...in the other 4th Round matches playing during the day, Serena Williams continued her personal quest to reignite the Cold War by taking down yet another Russian with relative ease. After handling Daria Kasatkina two days ago, it was Margarita Gasparyan's turn in the Williams Thunderdome today. After getting five games off Serena when they met at Wimbledon last year, she only got three games off her today.
Of course, now yet another Russian moves into her crosshairs.
...meanwhile, on Hisense, Aga Radwanska had her hands full with unseeded German Anna-Lena Friedsam. Aggressively going for broke in her best slam run, the 21-year old was on her game early. Riding an early break, she held her advantage to 4-1 before Radwanska's defensive abilities finally began to pay dividends, as Friedsam was forced to hit additional balls until she finally produced a error. The Pole got back on serve with a break for 4-3 and ran off four straight games to take a 5-4 lead.
Serving for the 1st set, though, things went away at 30/30 when Radwanska left a drop shot short of the net. She saved the resulting break point, and held a set point, but was unable to hold Friedsam back, as the German got the break for 5-5. The set went to a tie-break, where a surging Friedsam grabbed a 5-3 lead before Radwanska pulled back even at 5-5. But Friedsam then fired a backhand winner down the line to end a long rally to reach set point. After an error failed to convert, she got a second chance and took the breaker 8-6.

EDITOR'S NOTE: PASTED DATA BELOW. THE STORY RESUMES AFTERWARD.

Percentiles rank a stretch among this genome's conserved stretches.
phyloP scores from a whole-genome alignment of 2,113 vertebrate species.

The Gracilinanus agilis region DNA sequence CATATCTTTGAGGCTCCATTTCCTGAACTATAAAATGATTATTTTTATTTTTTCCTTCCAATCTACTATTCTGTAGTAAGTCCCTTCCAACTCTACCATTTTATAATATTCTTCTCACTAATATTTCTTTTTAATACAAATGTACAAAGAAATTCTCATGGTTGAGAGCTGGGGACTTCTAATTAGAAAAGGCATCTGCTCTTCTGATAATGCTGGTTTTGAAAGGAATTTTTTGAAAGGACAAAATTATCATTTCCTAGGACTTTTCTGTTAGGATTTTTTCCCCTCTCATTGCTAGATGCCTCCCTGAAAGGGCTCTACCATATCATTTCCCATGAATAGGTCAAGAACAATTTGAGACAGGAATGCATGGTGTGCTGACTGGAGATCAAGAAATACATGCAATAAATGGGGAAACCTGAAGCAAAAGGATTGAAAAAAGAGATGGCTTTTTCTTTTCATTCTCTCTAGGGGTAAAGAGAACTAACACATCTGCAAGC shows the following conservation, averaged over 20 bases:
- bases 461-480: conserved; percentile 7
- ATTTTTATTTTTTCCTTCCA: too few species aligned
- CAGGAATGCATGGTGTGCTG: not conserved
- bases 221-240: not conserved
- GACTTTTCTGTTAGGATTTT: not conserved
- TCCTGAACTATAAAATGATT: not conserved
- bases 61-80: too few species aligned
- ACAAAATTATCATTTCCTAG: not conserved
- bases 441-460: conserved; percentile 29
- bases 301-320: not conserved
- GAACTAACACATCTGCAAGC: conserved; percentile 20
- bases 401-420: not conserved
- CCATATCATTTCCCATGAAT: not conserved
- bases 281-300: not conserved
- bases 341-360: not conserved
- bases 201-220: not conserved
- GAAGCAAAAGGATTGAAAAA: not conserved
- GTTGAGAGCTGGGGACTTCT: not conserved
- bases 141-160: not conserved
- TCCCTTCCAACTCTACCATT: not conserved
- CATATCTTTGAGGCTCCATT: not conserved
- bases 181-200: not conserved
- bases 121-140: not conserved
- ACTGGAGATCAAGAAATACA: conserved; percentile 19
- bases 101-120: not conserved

Friedsam, who'd expended much energy to first grab the lead and then late stage her comeback in the 1st, wasn't able to carry over her momentum into the 2nd as Radwanska seemed to seize control of the match for good. She won the set at 6-1, then took a 2-0 lead in the 3rd. But it was then that Friedsam's power advantage once again began to flash, pushing Radwanska into a corner and making it look to be nearly a sure thing that she was going to be the next big seed to fall in Melbourne.
The German reeled off five straight games to take a 5-2 lead, and served for the match at 5-3. And then it all began to fall apart.
After being broken in game #9, Friedsam was treated for a left thigh injury. With her opponent potentially compromised, Radwanska took advantage of her issues by moving her around the court. Back and forth, and up and back. As the German now battled against severe cramps, Radwanska held for 5-5. A game later, Friedsam often served through tears as her pain increased. Trying to stretch out her hamstring, Friedsam was given a time violation before serving the first point then, unable to push off without pain, she tried to serve underhanded. It didn't work (not everyone can be Michael Chang). Dragging her legs, she was called for a foot fault, and was soon down a break point after chasing down a short ball but being unable to get it back. She doubled over and nearly went down in pain in front of the changeover area as she grabbed the back of her unwrapped leg. Delaying and slowly walking back to the baseline, she was given another time violation, which resulted in a lost point that handed Radwanska the break for a 6-5 lead.